“I think we have made very good progress but we are at the start of the journey. We are doing the very first studies in humans to find out if the vaccines are safe,” the WHO’s Dr David Wood told reporters in Pretoria.
“[If proven to be safe] we could then begin to use them on a larger scale in affected countries and some of the surrounding non-affected communities. These are new vaccines. We hope they will work.”
He said from January, the vaccines could be used in the hard-hit West African countries. The international organisation had financial constraints, but was getting help from donors.
“We have to ensure that we co-ordinate all the partners coming on to assist. We have seen a tremendous response from the international community.”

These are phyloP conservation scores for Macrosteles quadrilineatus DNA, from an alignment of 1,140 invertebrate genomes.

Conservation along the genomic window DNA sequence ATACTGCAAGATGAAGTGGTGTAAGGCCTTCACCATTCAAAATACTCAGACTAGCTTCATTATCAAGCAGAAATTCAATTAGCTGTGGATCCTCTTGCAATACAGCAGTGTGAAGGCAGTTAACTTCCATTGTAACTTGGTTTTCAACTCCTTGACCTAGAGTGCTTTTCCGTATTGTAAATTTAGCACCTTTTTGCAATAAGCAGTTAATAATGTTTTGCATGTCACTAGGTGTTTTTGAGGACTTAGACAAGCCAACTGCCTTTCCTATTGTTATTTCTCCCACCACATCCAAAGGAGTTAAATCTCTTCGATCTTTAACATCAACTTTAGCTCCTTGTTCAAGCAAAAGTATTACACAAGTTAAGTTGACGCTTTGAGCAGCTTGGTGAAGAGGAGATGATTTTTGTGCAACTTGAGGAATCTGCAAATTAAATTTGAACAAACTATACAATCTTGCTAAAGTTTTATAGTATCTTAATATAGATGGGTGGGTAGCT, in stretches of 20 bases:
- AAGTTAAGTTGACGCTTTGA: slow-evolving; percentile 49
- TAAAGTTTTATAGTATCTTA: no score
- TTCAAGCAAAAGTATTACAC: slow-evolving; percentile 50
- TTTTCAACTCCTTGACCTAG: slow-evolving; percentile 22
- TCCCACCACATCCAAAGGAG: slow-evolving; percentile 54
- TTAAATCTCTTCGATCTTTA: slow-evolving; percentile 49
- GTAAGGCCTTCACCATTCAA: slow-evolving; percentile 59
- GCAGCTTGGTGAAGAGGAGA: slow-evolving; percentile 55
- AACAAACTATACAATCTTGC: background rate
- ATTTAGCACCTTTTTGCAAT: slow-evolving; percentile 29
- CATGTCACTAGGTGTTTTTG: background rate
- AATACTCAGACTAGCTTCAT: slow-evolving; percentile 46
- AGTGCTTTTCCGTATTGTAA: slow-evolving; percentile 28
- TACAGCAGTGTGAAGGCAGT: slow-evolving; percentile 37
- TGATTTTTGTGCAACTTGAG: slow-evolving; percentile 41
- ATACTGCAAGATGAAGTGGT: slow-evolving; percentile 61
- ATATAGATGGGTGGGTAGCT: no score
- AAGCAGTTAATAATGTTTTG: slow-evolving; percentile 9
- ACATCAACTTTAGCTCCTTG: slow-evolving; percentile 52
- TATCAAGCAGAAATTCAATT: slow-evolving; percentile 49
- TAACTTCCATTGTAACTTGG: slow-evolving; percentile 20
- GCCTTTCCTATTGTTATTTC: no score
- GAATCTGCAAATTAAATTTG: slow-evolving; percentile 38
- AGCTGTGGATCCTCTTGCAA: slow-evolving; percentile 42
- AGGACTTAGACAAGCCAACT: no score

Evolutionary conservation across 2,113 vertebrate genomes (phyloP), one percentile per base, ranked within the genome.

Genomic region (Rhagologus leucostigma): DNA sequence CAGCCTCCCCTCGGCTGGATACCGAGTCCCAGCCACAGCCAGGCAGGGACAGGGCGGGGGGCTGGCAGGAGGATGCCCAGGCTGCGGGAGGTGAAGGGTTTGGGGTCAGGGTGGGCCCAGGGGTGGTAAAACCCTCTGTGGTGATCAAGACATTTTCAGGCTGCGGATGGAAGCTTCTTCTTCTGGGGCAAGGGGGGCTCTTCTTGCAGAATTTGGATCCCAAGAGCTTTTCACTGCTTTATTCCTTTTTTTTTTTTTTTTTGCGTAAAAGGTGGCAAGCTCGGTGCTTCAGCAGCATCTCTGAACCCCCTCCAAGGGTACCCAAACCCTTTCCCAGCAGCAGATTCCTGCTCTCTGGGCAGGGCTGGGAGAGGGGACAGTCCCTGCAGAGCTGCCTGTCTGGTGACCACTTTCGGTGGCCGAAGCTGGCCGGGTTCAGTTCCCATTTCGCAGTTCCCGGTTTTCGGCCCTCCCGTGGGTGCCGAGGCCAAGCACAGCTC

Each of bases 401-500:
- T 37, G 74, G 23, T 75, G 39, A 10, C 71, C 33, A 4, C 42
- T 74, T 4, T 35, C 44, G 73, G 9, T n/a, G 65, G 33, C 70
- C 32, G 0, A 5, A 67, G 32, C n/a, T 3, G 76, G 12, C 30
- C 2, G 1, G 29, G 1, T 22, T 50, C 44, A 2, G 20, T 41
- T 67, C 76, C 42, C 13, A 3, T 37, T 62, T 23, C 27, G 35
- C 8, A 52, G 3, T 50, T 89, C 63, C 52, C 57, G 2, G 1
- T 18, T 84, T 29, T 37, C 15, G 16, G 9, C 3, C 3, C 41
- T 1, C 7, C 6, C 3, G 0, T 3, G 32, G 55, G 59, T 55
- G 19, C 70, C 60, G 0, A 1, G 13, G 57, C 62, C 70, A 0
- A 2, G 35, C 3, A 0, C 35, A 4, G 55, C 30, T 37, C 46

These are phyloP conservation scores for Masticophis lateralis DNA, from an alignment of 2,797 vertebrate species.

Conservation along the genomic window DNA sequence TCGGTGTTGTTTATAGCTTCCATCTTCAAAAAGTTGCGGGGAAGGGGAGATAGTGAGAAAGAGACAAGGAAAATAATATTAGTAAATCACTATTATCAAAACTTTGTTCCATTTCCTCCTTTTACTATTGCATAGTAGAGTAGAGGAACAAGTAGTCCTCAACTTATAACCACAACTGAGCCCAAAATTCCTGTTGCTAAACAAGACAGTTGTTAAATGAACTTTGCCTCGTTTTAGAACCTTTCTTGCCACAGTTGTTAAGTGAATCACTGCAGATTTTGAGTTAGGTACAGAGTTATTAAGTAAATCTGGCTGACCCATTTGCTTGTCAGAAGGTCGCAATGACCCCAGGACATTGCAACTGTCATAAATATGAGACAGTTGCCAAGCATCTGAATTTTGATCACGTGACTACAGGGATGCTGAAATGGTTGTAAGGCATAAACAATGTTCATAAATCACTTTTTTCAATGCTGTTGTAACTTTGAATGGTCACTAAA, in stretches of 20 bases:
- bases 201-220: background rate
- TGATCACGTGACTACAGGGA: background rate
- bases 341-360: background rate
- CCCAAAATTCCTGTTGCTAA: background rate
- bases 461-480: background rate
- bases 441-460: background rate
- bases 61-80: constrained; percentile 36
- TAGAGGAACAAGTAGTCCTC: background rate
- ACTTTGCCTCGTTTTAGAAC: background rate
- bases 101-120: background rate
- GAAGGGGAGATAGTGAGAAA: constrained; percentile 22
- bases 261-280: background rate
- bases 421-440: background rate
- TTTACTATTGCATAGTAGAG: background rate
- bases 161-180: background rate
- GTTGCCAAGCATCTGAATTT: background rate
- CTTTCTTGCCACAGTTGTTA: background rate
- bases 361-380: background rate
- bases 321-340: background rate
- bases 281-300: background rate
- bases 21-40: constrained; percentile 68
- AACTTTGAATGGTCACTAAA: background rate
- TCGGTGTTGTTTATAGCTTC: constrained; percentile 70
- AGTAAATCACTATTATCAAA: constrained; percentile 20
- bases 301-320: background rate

He said Ebola was a major public health problem.
“It is bigger than we have seen with Sars [Severe Acute Respiratory Syndrome]. The virus is more deadly than we saw with the influenza pandemic.
“The challenge is more complicated than it was with polio. This is the biggest public health challenge we, as the international community, has faced,” said Wood.
Almost 5000 people have been killed by the virus, according to data from the World Health Organisation. It has recorded more than 13,000 cases, but admits the real number of infections and deaths could be much higher.